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Showing 16–20 of 23 results for Koch, sorted by city

Gatesville in 1884

As with many cities in the late 1800s, Gatesville was recovering from a fire. The rebuilding had already begun when Koch made this view, and the Texas and St. Louis Railroad, which initiated service from Waco in October 1882, had accelerated growth in this small Central Texas community. Gatesville was primarily a regional agricultural center, with Benjamin Worley’s Flour and Planing Mill and Cotton Gin operating on Still House… [More]

Bird's-eye view of Gatesville in 1884

Houston in 1873

Shortly after Texas won its independence on the nearby battlefield at San Jacinto in 1836, Augustus C. and John K. Allen founded Houston at the head of tide on Buffalo Bayou to be the leading metropolis of the new nation. Sam Houston, elected first president of the Republic of Texas, was honored to have the city named after him and considered the site “far superior” to all others for… [More]

Bird's-eye view of Houston in 1873

La Grange in 1880

Augustus Koch began his second tour of Texas probably in late 1880 with a drawing of La Grange, the county seat of Fayette County. Following Anglo-American immigration into the area in the 1820s, the region had quickly developed a plantation economy built on slavery and the fertile lands along the Colorado River. With increasing German and Wend immigration after the Civil War, the size of farms decreased, but their… [More]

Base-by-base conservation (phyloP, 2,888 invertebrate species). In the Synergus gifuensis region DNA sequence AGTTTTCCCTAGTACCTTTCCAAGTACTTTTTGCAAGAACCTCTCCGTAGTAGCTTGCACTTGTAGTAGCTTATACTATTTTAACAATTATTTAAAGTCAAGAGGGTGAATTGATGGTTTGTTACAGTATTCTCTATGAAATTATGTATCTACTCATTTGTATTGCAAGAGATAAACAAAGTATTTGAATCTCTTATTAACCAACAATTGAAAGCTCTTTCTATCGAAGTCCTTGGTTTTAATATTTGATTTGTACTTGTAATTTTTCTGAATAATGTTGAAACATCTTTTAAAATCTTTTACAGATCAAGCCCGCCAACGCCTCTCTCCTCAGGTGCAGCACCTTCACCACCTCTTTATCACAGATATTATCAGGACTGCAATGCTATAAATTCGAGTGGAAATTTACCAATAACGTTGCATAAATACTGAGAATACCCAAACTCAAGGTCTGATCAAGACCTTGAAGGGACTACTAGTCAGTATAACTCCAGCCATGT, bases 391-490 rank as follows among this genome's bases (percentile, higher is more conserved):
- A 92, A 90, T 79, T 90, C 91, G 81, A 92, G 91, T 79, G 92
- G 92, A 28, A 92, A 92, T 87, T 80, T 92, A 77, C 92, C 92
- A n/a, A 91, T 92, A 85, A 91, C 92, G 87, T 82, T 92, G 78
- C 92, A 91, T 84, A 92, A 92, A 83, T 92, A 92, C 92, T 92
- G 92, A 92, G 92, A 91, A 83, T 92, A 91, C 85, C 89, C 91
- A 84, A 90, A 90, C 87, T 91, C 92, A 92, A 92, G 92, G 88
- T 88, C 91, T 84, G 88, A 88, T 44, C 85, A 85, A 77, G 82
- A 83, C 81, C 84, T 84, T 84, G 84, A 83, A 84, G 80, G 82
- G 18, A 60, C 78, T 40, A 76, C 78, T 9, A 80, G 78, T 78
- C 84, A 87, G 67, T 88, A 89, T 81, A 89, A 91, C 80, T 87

Bird's-eye view of La Grange in 1880

New Braunfels in 1881

In depicting New Braunfels, founded in 1845 under the auspices of the Adelsverein (also known as the Society for the Protection of German Immigrants in Texas), Augustus Koch chose the perspective from the Sophienburg (Fort Sophia), the headquarters that Prince Solms-Braunfels established for the colony. Built on a hill on the south side of the new settlement with a view of the Comal River and its confluence with Comal… [More]

Bird's-eye view of New Braunfels in 1881

San Antonio in 1873

Unlike most Texas bird’s-eye views, Augustus Koch’s depiction of San Antonio does not include a train, because the railroad did not arrive in the Alamo City until 1877. The most obvious aspects of the city, viewed from the northwest, are its many public plazas and the winding San Antonio River. San Fernando Church is located on the west side of the Main Plaza, with the Bexar County Courthouse immediately… [More]

Bird's-eye view of San Antonio in 1873
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